• Dirty or wrong fuse: Replacing the system’s fuse with one that’s not the right value can cause the circuit board to break down, as can a fuse and fuse holder that have become dirty with dust and fuzz. 
  • Limit switch or pressure switch stuck in open position: Either one of these switches being open will prevent the board from delivering a signal to the device or system that it’s designed to control. In these cases, you’ll need to start looking for the problem that resulted in these switches being open rather than closed. 


Steps for diagnosis and repair 

Here’s a broad set of steps for furnace ignition control module troubleshooting and repair.

  1. Check furnace diagnostic LEDs and reference available documentation.
  2. Remove access panels (usually either held down with latches or screws).
  3. Tape down the door switch; many systems have a switch which automatically pops up when the door is opened, opening a circuit. Taping the switch down will “fool” the system into thinking the door is closed.
  4. Check the control board indicator light. The blinking LED on the board is what indicates that power is reaching it. If no indicator light is present, it’s time to start checking every connection along the power flow to the board. 
  5. Locate the common wire on the transformer. The transformer will be a small rectangular box that’s attached to the furnace with screws, and will have four wires: two high voltage and two low voltage. Of the two high voltage wires, the one with the black insulation will be the common wire. 
  6. Locate the line voltage, which will be carried by the wire that runs from the door switch to the board and is usually marked “LINE.” Using a multimeter, check the voltage from the terminal of the line voltage to the common wire on the transformer; this should read 120 volts.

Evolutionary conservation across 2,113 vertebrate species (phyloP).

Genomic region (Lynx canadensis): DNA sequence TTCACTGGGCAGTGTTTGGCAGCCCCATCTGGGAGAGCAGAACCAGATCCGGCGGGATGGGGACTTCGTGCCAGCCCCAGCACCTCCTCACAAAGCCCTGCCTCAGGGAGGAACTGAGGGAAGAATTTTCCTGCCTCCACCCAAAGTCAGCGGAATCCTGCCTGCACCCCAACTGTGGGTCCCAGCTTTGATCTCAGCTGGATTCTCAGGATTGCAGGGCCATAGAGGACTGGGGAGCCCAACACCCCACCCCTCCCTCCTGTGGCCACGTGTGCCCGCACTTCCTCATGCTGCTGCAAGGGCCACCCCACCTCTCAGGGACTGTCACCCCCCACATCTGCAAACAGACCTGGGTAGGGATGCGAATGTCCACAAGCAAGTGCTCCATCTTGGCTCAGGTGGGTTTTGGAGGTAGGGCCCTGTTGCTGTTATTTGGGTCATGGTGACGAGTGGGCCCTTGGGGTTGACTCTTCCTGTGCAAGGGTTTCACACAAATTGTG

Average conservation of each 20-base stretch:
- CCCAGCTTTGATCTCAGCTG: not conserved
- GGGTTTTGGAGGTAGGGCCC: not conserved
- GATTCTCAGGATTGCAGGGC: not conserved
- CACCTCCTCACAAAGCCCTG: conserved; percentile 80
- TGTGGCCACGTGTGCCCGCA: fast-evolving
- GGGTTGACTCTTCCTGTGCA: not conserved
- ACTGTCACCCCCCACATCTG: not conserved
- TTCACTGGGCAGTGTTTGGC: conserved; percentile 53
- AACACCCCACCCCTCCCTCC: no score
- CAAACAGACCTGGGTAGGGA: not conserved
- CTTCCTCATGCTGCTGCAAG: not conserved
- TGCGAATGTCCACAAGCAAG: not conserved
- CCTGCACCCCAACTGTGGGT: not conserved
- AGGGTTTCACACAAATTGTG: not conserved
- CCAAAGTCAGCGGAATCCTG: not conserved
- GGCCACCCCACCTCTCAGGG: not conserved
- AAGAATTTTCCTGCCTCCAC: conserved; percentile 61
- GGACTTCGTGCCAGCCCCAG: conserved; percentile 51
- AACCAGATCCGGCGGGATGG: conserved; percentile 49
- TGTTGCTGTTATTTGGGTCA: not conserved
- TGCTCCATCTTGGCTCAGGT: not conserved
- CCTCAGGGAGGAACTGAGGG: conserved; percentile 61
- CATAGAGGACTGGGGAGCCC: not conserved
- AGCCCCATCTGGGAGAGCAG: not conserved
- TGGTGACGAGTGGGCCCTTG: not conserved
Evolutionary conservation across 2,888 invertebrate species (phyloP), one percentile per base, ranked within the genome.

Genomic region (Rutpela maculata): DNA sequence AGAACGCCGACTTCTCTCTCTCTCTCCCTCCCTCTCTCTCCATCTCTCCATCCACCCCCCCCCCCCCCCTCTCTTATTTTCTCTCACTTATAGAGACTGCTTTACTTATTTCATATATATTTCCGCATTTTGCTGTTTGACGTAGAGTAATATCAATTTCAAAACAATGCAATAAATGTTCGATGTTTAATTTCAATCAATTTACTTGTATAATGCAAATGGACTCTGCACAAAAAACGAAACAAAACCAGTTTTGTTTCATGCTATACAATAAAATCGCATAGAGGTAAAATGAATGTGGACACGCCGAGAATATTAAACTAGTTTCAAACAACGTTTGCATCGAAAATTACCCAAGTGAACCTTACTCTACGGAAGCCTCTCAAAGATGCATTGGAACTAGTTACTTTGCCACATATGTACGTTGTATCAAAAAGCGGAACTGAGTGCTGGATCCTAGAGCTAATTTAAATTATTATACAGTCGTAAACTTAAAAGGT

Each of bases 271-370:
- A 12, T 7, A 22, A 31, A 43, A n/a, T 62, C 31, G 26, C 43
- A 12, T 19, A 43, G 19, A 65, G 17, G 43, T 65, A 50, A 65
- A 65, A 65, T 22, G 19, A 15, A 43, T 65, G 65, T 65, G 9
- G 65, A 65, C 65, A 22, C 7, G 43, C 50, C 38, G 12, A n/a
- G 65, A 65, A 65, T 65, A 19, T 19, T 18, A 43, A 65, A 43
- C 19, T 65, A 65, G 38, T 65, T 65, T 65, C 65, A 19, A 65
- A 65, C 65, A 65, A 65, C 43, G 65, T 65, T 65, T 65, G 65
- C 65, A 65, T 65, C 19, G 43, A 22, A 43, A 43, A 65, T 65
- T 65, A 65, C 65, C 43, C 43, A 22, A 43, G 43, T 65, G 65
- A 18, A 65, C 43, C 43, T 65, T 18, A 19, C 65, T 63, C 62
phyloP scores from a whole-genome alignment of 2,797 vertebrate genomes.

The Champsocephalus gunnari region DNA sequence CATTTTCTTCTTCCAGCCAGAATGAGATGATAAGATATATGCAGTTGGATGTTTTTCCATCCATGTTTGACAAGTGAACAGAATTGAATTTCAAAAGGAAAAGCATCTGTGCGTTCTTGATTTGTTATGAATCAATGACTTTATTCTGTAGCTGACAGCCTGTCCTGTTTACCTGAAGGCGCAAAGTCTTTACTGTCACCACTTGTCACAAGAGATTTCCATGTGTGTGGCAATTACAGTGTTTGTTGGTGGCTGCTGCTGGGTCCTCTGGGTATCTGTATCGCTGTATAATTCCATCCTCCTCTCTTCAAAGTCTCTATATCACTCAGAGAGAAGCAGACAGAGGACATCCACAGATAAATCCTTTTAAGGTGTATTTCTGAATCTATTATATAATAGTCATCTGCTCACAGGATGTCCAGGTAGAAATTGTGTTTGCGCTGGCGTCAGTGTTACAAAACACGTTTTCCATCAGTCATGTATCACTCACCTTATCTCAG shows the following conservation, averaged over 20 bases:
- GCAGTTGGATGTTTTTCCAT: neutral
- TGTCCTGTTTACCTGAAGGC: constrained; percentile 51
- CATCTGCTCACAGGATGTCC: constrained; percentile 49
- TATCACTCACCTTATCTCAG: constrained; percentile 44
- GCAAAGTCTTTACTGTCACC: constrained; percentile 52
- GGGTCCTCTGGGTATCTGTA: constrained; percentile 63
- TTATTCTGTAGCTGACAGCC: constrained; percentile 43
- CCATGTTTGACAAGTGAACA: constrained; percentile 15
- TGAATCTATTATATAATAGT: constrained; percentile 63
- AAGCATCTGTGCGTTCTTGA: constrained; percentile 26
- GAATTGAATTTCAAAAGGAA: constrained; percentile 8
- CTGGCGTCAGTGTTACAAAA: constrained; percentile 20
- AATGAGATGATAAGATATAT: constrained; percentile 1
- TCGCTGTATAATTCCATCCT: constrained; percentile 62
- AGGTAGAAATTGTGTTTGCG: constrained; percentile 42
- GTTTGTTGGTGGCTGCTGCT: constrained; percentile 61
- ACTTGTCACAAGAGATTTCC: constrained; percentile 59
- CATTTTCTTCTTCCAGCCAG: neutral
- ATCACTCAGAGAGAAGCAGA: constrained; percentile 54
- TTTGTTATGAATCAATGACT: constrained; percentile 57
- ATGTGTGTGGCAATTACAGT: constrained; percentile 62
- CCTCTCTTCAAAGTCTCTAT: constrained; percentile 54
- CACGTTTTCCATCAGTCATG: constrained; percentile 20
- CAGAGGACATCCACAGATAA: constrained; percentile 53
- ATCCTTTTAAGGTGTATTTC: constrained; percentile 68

7. Test power at the transformer, using your multimeter. The high voltage side should be 120 volts and the low voltage side 24 volts. Remember that a transformer is designed to either raise or reduce voltage; if you don’t see 24 volts on the low voltage side, the transformer is faulty and should be replaced. 
  8. If you see 24 volts from the low voltage side of the transformer, trace the low voltage wires to the board where they should connect at a Molex plug. Place your meter leads on the Molex plug and you should see 24 volts again.
  9. If everything still looks good, locate the terminal strip in the furnace’s controls (usually at the edge of the control board). The terminal strip will have five wires of different colors and a set of letters to show which wire goes where (R, W, Y, G, C). The R wire is for low voltage, and the C wire is for the common circuit; test these two with your meter’s probes and once again you should see 24 volts. 

And that’s about it! If everything in this set of procedures checks out, you can rule out a problem with the furnace ignition control module. If at some point you stop seeing the proper voltages on the meter, that would point to either a connection problem or a problem with the module itself.